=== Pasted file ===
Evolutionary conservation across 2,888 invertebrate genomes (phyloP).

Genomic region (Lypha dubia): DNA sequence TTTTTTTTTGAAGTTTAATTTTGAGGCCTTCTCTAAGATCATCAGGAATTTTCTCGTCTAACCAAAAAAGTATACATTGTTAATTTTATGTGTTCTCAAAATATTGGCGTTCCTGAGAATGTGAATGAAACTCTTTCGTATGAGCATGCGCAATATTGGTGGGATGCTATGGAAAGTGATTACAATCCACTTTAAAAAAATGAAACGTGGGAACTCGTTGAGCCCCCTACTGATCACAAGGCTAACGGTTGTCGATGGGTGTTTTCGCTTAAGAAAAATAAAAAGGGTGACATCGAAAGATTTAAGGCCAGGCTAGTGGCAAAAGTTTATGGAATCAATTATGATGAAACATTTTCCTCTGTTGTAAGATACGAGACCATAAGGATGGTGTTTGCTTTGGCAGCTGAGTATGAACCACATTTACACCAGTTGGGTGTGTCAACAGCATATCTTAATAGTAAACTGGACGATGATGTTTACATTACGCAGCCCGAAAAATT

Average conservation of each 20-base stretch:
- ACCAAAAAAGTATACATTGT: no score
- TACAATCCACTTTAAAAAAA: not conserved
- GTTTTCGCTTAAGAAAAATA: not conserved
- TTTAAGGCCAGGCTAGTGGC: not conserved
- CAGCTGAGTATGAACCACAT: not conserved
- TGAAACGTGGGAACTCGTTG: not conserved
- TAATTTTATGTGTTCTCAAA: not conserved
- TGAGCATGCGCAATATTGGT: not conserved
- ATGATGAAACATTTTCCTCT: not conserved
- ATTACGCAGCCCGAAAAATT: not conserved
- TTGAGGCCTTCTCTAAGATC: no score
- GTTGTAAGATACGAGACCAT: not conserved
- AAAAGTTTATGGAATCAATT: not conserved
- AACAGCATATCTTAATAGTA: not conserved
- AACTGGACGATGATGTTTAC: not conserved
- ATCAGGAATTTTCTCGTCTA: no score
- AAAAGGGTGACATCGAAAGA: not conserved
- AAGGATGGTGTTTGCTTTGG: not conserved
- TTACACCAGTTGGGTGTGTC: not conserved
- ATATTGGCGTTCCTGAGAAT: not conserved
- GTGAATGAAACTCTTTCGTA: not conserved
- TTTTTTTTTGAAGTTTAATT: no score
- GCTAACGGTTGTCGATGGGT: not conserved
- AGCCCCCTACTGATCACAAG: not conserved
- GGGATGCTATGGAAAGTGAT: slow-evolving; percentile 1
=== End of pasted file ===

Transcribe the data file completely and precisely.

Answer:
Evolutionary conservation across 2,888 invertebrate genomes (phyloP).

Genomic region (Lypha dubia): DNA sequence TTTTTTTTTGAAGTTTAATTTTGAGGCCTTCTCTAAGATCATCAGGAATTTTCTCGTCTAACCAAAAAAGTATACATTGTTAATTTTATGTGTTCTCAAAATATTGGCGTTCCTGAGAATGTGAATGAAACTCTTTCGTATGAGCATGCGCAATATTGGTGGGATGCTATGGAAAGTGATTACAATCCACTTTAAAAAAATGAAACGTGGGAACTCGTTGAGCCCCCTACTGATCACAAGGCTAACGGTTGTCGATGGGTGTTTTCGCTTAAGAAAAATAAAAAGGGTGACATCGAAAGATTTAAGGCCAGGCTAGTGGCAAAAGTTTATGGAATCAATTATGATGAAACATTTTCCTCTGTTGTAAGATACGAGACCATAAGGATGGTGTTTGCTTTGGCAGCTGAGTATGAACCACATTTACACCAGTTGGGTGTGTCAACAGCATATCTTAATAGTAAACTGGACGATGATGTTTACATTACGCAGCCCGAAAAATT

Average conservation of each 20-base stretch:
- ACCAAAAAAGTATACATTGT: no score
- TACAATCCACTTTAAAAAAA: not conserved
- GTTTTCGCTTAAGAAAAATA: not conserved
- TTTAAGGCCAGGCTAGTGGC: not conserved
- CAGCTGAGTATGAACCACAT: not conserved
- TGAAACGTGGGAACTCGTTG: not conserved
- TAATTTTATGTGTTCTCAAA: not conserved
- TGAGCATGCGCAATATTGGT: not conserved
- ATGATGAAACATTTTCCTCT: not conserved
- ATTACGCAGCCCGAAAAATT: not conserved
- TTGAGGCCTTCTCTAAGATC: no score
- GTTGTAAGATACGAGACCAT: not conserved
- AAAAGTTTATGGAATCAATT: not conserved
- AACAGCATATCTTAATAGTA: not conserved
- AACTGGACGATGATGTTTAC: not conserved
- ATCAGGAATTTTCTCGTCTA: no score
- AAAAGGGTGACATCGAAAGA: not conserved
- AAGGATGGTGTTTGCTTTGG: not conserved
- TTACACCAGTTGGGTGTGTC: not conserved
- ATATTGGCGTTCCTGAGAAT: not conserved
- GTGAATGAAACTCTTTCGTA: not conserved
- TTTTTTTTTGAAGTTTAATT: no score
- GCTAACGGTTGTCGATGGGT: not conserved
- AGCCCCCTACTGATCACAAG: not conserved
- GGGATGCTATGGAAAGTGAT: slow-evolving; percentile 1